for services rendered annually on
time contracts, and all necessary
and usual charges provided for by
ordinances and resolutions, or so
much thereof as may be neces
sary, be and the same is hereby
appropriated and dedicated to
pay and satisfy two certain certi
ficates of indebtedness to be
issued in favor of the First State
Bank of Bogalusa, for the aggre
gate §um of Five Thousand Two
Hundred ($5,200.00) dollars, the
said dertificates being issued to
pay a portion of the expense and
cost of constructing public roads
under the supervision of the !
Police Jury in the Parish of
That the president of the Police '
Jury be and he is hereby au
thorized and directed to execute
in favor of the First State Bank !
of Bogalusa, two certificates of in
debtedness aggregating the sum of
five thousand two hundred dollars
($5,200.00)-to be paid out of the !
excess of the revenues of the year
1911, of the Parish of Washing
ton, said certificates to be due
and payable on the 10th day of
September, 1911, anid to bear in
terest at the rate of 5 per cent. !
per annum from maturity, paya
ble annually, and that said certi
ficates shall be countersigned by
the secretary of the Police Jury.
Be it ordained by the Police
Jury of Washington parish, in
regular session assembled, that
the following be and is hereby
adopted as the budget of expendi
tures of the Parish of Washington,
for the year 1911, to wit:
Salary of Sheriff....... 500 00
Tax Col's. commission.. 2500 00
Stationery and Books... 300 00
Clerk of Police Jury.... 300 00
Coroner and Cor. Jury . 2000 00
Grand and Petit Jury... 3000 00
Witnesses in crim. cases.. 2000 00
Fieeding prisoners..... 1500 00
Assessor's commission.. 2000 00
Bridges, building and
repairing ......... 8000 00
Treasurer's salary...... 175 00
Court House certificates.. 3100 00
Police Jury........... 500 00
Court Stenographer .... 125 00
Coveying prisoners and
interdicts to peniten
tiary and asylum.... 1000 00
Jail certificates ....... 3900 00
-Road fund............. 5000 00
Public Schools........ 12500 00
incidentals . ...... 2000 00
Franklinton, La., March 8, '11.
On motion, duly seconded, and
carried, the following ordinance
Be it ordained by the Police
IJury of Washington parish, that
there be and is hereby levied,
for the year 1911, a tax of ten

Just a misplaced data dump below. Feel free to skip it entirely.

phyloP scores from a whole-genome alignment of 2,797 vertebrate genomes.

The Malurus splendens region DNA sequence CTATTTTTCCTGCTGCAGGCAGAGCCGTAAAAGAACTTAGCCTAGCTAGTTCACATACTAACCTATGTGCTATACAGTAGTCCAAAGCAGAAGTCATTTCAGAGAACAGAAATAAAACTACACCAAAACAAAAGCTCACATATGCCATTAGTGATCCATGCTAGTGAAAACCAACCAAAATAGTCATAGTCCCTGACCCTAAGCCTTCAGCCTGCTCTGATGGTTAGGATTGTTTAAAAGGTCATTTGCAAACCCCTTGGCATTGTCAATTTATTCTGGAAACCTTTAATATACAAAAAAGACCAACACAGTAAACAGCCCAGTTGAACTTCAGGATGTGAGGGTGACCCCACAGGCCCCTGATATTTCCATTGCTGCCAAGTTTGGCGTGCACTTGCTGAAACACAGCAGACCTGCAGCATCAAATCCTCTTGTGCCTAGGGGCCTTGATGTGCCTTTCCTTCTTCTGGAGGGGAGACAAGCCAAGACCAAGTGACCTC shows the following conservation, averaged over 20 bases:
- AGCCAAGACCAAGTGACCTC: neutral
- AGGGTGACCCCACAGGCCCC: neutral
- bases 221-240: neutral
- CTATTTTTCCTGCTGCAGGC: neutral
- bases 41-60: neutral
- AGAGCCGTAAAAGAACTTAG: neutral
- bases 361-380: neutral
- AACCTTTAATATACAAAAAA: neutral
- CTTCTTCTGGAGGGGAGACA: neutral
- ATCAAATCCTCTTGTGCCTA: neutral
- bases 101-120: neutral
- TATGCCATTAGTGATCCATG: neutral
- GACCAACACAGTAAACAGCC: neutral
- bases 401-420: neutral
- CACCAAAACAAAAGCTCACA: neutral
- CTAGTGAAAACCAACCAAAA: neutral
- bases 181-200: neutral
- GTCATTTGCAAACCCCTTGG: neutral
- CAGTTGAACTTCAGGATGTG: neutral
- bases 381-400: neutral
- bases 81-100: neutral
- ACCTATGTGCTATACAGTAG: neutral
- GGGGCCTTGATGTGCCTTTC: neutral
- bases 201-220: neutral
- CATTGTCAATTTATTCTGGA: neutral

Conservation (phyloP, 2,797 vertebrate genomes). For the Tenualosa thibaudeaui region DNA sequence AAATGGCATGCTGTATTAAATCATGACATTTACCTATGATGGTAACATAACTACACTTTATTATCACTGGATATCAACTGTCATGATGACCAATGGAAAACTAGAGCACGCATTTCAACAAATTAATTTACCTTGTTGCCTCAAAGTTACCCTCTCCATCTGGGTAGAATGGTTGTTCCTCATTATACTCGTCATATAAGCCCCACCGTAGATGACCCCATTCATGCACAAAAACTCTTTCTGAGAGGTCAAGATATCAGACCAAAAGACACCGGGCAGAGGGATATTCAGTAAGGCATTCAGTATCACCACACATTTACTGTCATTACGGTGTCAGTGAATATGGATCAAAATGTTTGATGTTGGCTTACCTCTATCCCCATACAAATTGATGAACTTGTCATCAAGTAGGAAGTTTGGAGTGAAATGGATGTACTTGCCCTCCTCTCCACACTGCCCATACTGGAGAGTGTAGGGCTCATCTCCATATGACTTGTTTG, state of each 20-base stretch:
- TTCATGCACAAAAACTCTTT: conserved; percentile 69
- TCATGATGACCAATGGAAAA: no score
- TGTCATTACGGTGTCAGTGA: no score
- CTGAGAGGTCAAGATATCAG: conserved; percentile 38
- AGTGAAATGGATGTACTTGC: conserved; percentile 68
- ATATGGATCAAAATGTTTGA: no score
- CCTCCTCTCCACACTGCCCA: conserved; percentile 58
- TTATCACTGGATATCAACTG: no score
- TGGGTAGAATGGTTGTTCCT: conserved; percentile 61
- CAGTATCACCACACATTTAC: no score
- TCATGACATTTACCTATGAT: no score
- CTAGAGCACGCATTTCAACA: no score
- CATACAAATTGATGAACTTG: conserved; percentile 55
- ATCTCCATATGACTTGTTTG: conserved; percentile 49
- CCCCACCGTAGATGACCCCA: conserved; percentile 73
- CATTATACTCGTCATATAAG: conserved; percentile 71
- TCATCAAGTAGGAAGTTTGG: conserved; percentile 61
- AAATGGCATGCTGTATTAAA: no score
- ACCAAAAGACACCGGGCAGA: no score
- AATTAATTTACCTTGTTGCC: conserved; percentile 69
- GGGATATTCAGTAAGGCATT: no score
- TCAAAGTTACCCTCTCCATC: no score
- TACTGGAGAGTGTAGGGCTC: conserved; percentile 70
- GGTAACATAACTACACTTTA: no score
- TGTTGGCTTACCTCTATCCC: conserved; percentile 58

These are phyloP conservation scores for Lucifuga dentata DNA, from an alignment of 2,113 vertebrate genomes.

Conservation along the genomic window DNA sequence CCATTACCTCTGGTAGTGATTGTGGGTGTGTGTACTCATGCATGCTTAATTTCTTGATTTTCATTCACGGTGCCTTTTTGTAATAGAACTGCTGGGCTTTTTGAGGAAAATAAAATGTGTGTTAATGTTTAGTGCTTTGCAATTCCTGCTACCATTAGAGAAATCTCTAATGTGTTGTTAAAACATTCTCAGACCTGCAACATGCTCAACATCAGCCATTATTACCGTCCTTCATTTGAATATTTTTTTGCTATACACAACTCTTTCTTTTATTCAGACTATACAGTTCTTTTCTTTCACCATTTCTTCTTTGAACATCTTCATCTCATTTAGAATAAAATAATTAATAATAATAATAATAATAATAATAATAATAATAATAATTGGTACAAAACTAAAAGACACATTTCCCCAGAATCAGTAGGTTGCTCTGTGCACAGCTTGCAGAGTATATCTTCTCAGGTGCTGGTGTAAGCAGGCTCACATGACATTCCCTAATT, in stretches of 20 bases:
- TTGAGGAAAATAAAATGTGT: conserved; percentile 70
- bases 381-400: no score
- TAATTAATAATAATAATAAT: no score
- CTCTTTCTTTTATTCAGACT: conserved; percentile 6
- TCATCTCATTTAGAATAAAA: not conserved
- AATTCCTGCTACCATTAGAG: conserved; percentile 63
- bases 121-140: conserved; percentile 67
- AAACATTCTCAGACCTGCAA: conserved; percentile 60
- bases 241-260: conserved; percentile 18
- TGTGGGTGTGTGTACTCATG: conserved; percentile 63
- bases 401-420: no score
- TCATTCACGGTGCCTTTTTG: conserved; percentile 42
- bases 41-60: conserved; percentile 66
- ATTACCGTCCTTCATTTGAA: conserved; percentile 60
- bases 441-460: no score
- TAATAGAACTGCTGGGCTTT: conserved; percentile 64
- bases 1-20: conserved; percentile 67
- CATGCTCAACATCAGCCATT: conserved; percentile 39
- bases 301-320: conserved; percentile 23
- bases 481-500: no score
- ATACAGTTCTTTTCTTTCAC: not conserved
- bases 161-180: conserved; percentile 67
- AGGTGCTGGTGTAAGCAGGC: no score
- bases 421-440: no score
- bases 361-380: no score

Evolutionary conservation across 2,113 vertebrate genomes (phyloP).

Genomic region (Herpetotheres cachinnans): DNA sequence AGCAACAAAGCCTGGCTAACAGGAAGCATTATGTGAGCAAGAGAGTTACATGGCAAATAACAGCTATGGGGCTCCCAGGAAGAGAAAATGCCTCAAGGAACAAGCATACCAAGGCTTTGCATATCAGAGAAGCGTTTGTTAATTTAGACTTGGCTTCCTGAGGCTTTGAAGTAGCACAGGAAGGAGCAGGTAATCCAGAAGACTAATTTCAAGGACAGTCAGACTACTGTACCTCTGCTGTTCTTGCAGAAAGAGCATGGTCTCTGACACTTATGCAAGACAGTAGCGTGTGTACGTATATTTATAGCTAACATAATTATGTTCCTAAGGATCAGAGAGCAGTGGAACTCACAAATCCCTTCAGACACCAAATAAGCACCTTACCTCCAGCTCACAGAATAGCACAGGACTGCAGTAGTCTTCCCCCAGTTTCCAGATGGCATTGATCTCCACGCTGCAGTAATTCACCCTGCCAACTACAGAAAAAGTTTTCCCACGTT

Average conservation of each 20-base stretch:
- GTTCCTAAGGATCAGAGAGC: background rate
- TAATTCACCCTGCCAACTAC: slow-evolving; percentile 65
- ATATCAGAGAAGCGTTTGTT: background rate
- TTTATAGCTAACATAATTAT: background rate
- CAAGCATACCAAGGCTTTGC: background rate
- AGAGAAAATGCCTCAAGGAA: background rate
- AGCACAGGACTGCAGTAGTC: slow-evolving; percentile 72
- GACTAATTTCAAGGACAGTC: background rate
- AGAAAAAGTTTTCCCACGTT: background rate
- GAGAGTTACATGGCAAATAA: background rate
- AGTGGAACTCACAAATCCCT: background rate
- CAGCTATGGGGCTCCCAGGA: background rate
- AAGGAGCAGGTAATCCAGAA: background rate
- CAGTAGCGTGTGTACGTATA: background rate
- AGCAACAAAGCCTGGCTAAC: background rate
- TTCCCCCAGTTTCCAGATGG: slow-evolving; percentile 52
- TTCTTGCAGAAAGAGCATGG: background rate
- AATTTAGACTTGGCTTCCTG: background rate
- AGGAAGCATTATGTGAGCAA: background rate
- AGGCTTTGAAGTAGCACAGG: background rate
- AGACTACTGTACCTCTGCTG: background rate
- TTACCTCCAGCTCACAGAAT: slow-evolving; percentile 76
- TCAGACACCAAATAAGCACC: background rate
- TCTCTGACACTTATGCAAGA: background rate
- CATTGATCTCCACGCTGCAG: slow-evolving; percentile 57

mills on the dollar on all taxable
Drop.rty within the bounds of
Washington Parish, touisiana,
for the outpose of defraying the
expenses. of said parish, both
cu rrent and outstatnding interest
bearing certificates of indebted
ness, for which the funds of 1911
are pledged; said funds to be
divided as follows: for Public
Schools,2 1.2 mills; CourtHouse
certificates, 1 mill: Bridges, 1-2
mill; Jail, 3-4 mill; Road fund, 2
mills, General fund, 3 3.4 mills.
It was further ordained by the
Police Jury, that there be and is
hereby levied, for 1911, a licen~e
tax on all trades or professions,
wIithin the Parish of Washington,
:subject to a state license, and in
amount equal to said state license,
a's levied and made due and cot
lectable at the same time said
state license is collected and in
the same manner and form.
R. F. KE(ATON,
v BANNIsTER, pB'entdet.
1 · Life,
b. Accident, HM
& Health, "
. o Fire, -
'P I. and
We represent several strong
L and reliable companies
R 'v" x ~ý ^ ° zl-u - lMo -' '' =':Q_ C. J': : . ." " ": -" "
GOTO IT I
When Cash Purchases Amount to
$5, We Will GIVE AWAY, Absolute
ly Free, ONE PIECE HANDSOME
t DRESDEN CHINA.
We Have a Real Nice Line of Men's
Clothing. All New and Up-to-Date.
Our Shoes are Uuequaled Anywhere.
W. O. LONNERGAN,
i!!t ~. .LONt NERCB#,slsw~
shoe that holds its shape
• wears longer and better
K Selz Royal
hold their shape.
They're made to fit
the feet of the person who buys. em;
every Selz Royal Blue shoe is kept on a
last until the leather seasons to the shape.
There's no breaking-in to be done, and
the shoe you discard 'will be the shape
of the one you purchase. We give you
the makers' guarantee on shoes bearing
Robert Babington, Ltd,
BITAT or Ono., CITY or TOuLEDO I
LucAs CowNTm. jUS
FRANz J. Camn3Y makes oath that be is smico
partner of the frm of F. J. Cwsgt? & Co., dolig
busloess In the Clty of Toledo. Coauty sad 8tare
tforsald. and that said fim will pay the sum of
ONE HUNDRED DOLLARS for each nad every
case of CATARR that maonot be cured oy the tae of
BALL's CATAmaJ CURB
FRANK J. CBNIDEY.
Sworn to before mmesad s*elubbsed . ai
Ibs et day of Deeeaber. 4PA .. i
anld s at a ,<~ s
1rer a <
FOR SALE-Poland China
pirss, Sire, Dannie L. No. 77517.
$5 each. A. D. KEMP,
. G .reenla ent